Home Visiting Programs: Texas

The Texas Health and Human Services Commission (HHSC) received funding through the Maternal, Infant, and Early Childhood Home Visiting Program (MIECHV) to develop the state’s Texas Home Visiting program (THV)—a multi-layer approach to home visiting that includes both provision of evidence-based home visiting services and the development or expansion of community coalitions that build ECCS. THV aims to ensure that Texas children ages zero to five are healthy and prepared for school by promoting a seamless delivery of health and human services in high-need communities.

To achieve these goals, Texas is implementing four evidence-based home visiting programs in 13 communities across the state. The communities include both rural and metropolitan, and several communities that did not have home visiting programs prior to THV.

To best meet their localized needs, each community implements a unique combination of the four home visiting program models: Nurse Family Partnership (NFP), Parents as Teachers (PAT), Home Instruction for Parents of Preschool Youngsters (HIPPY), and Early Head Start-Home Based (EHS-HB).  HHSC selected the program models because of the programs’ strong national and state level infrastructures, and because the programs cumulatively serve children ages prenatal through five.

In addition to implementing home visiting programs, each community (click for THV map by county) has developed or expanded an early childhood coalition to identify community-level needs, develop an ECCS that addresses community needs including both service coordination and system-level strategies, and build relationships with key stakeholders to create a foundation for long-term sustainability.

Texas is monitoring improvement among families who participate in home visiting across the six benchmark areas determined by the U.S. Health Resources and Services Administration (HRSA).  The benchmarks are intended to serve as guidelines to monitor the implementation processes of the home visiting programs and to evaluate whether the home visiting programs are reaching expected outcomes. The six benchmark areas are:

  1. Maternal and newborn health;
  2. Child injury and maltreatment;
  3. School readiness and achievement;
  4. Domestic violence;
  5. Family self-sufficiency; and
  6. Coordination and referrals for other community resources and supports.

CFRP is conducting an ongoing program implementation evaluation (PIE) study of THV. CFRP completed its evaluation of communities’ engagement of fathers in home visiting services in December 2014, and is currently evaluating the factors related to family retention in home visiting programs and the factors that indicate success in communities’ efforts at systems-level change in separate evaluation studies.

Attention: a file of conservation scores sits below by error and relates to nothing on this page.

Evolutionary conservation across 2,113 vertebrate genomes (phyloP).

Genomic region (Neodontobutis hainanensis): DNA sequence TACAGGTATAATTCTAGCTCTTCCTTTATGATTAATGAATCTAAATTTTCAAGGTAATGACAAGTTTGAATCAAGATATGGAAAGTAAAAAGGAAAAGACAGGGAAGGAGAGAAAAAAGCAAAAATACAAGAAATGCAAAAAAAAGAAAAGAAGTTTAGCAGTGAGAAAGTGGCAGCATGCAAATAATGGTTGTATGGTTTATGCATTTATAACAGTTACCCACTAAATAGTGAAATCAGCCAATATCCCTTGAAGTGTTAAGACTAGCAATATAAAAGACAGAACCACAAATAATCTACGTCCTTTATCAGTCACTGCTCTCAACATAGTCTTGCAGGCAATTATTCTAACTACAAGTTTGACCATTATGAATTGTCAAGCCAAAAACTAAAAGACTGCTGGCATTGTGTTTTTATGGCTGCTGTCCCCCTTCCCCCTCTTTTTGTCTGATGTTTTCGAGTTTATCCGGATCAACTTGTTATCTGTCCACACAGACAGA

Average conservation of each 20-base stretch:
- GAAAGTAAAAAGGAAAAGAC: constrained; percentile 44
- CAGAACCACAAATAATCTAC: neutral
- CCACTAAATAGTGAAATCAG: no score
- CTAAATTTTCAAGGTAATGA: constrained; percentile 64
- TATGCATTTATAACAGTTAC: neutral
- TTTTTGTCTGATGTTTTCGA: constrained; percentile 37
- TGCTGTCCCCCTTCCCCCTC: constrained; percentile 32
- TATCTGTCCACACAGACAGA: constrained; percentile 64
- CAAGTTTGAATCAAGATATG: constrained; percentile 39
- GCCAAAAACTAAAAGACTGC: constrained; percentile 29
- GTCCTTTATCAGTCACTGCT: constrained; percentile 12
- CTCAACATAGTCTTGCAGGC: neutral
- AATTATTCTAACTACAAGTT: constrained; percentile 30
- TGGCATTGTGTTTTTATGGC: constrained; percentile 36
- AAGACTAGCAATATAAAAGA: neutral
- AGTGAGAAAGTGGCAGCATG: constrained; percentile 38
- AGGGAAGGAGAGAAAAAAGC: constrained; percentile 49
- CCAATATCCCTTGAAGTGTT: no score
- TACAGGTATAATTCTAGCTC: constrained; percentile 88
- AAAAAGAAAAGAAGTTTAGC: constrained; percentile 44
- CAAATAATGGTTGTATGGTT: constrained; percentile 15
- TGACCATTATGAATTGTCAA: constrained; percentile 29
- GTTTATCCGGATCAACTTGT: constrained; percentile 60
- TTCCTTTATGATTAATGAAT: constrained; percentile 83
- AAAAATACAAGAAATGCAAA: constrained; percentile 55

Each of the evaluations provides Texas with greater understanding of how the THV components are associated with better outcomes for families, and will provide valuable information to other states that are interested in implementing a program like THV.


Related Publications and Posts

Title Type Date
Family Retention in Home Visiting Powerpoint 2015 October
The Top 5 Benefits of Home Visiting Programs (English) Post 2015 June
The Top 5 Benefits of Home Visiting Programs (Spanish) Post 2015 June
Pre-K is Good for Kids and For Texas: Short-term Savings from Pre-K Estimated at Nearly $142 Million Annually Brief 2015 April
What Should be Expected When Taking Home Visiting Programs to Scale? Brief 2015 April
From Randomized Controlled Trials to Community-Level Change: What Should Be Expected When Taking Home Visiting Programs to Scale? Working Paper 2015 April
Reality Check: Can the Effects of Home Visiting Programs Found in RCTs Be Replicated in the Real World? Working Paper 2015 April
5 things you should know about Home Visiting in Texas: A Two-Generation Approach to Supporting Families Post 2014 December
Two-Generation Approaches to Breaking the Cycle of Poverty News Post 2014 November
Special Event: Toxic Stress and Early Childhood Event 2014 November
Home Visiting Programs in Texas: Working Toward Being a Better State for Children News Post 2014 July
Increasing Father Participation in Home Visiting: Lessons from Mothers Brief 2014 May
"Expectations of Outcomes" from Variation in Service Delivery and Family Outcomes across the Texas Home Visiting Program Report Excerpt 2014 March
Early Lessons Learned from Building Local Early Childhood Comprehensive Systems in Texas (Journal of Applied Research on Children) Publication  Volume 5 Issue 1 (2014)
Perspective from Texas: Investing in Home Visiting Programs Not Prisons News Post 2013 October
Implementation Not Evidence-Base is the Key to Home Visiting Program Success News Post 2013 October
"Lessons Learned" from Observations and Early Findings from the Evaluation of the First Year of the Texas Home Visiting Program Report Excerpt 2013 September
Maternal Depression and Home Visiting Programs News Post 2013 July
Early Childhood Education is Linked to Greater Success in School News Post 2013 May
How to Involve Fathers in Home Visiting Programs News Post 2013 May

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